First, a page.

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Paul’s Movember mission

08 Dec 2016

Paul’s Movember mission Image

A renowned local face and personality in the Southbank community, La Camera’s Paul Scidone last month went above and beyond for men’s health as part of Movember.

Donning an impressive moustache, Paul last month embarked on a mission to raise awareness by fundraising and hosting a “Classy Moustache Party” at La Camera, which raised more than $800 for the Movember Foundation.

However, Movember means a lot more to Paul than simply growing a moustache. Raising awareness for men’s health is a cause very close to his heart.  

For a large part of his life Paul has been living with bipolar disorder, yet he was only diagnosed with the condition in 2013.

According to the Black Dog Institute for Mental Health, while bipolar disorder is often purely associated with manic and hypomanic episodes or “mood swings”, another major side effect is depression.

On average it can take 10 years for one to be diagnosed and in Paul’s case he said that for more than 20 years he had been living with bipolar without fully understanding his condition.

“The main feeling for me when I discovered that I had bipolar was just relief because finally I had discovered what I had,” he said.

“Bipolar is not recognised as much as depression but depression is part of it. Whenever you hear a story of bipolar no one ever says that they’re depressed. Everyone thinks Robin Williams died from depression but he had bipolar.”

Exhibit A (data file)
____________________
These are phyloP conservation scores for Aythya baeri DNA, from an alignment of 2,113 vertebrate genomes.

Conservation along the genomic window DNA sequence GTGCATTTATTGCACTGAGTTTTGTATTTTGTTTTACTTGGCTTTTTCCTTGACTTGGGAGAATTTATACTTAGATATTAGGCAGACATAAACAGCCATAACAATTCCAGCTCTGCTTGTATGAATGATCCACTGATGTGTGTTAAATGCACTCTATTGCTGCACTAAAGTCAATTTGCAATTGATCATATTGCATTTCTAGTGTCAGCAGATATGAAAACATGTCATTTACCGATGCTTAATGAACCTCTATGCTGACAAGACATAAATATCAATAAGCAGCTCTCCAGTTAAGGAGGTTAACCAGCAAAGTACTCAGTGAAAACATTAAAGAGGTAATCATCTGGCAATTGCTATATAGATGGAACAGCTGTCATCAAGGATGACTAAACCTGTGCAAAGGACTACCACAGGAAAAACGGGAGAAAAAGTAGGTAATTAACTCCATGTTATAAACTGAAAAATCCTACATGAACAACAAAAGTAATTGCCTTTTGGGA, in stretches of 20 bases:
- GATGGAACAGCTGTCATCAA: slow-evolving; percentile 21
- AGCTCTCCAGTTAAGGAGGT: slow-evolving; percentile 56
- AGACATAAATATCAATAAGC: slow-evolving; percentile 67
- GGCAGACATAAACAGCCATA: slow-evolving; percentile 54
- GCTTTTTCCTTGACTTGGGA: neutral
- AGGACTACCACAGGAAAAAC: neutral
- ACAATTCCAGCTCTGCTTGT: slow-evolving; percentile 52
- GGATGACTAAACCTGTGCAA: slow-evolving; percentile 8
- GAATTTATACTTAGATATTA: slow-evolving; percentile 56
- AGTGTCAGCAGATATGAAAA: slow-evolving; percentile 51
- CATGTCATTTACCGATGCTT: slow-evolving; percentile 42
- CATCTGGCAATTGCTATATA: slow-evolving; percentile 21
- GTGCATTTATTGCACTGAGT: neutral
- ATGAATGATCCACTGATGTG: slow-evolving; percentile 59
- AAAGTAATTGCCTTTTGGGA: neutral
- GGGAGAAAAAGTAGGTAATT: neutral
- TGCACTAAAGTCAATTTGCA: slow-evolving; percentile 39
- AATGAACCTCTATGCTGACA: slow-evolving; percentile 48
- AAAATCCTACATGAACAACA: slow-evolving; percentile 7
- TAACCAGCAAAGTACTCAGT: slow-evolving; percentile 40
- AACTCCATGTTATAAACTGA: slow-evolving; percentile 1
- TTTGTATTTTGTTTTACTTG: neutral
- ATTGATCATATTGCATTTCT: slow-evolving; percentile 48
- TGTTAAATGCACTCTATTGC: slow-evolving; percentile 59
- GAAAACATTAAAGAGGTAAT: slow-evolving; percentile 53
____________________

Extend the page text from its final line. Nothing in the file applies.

While Paul has been an integral part of the family business at La Camera for much of his life, his main passion previously was tennis coaching, which he did for 20 years.

He said that between tennis coaching, managing the restaurant and trying to deal with his symptoms, his anxiety used to swell up to the point where he often didn’t want to get out of bed.

However, having finally reached a stage in his life where he understood and accepted his condition he said he now wanted to use his experience to help others going through similar mental health issues.  

“For me when I first came out talking about it that was my release,” he said. “My best mates and my family were also feeling it so I had to because otherwise you don’t get better.”

“My thing is if you’re unsure go and seek advice. Go to a GP first and see what they recommend. Early diagnosis is key because the longer it is those thought processes build up in your head it’s harder to get out.”

For anyone experiencing mental health issues support services are available through Beyond Blue (beyondblue.org.au).

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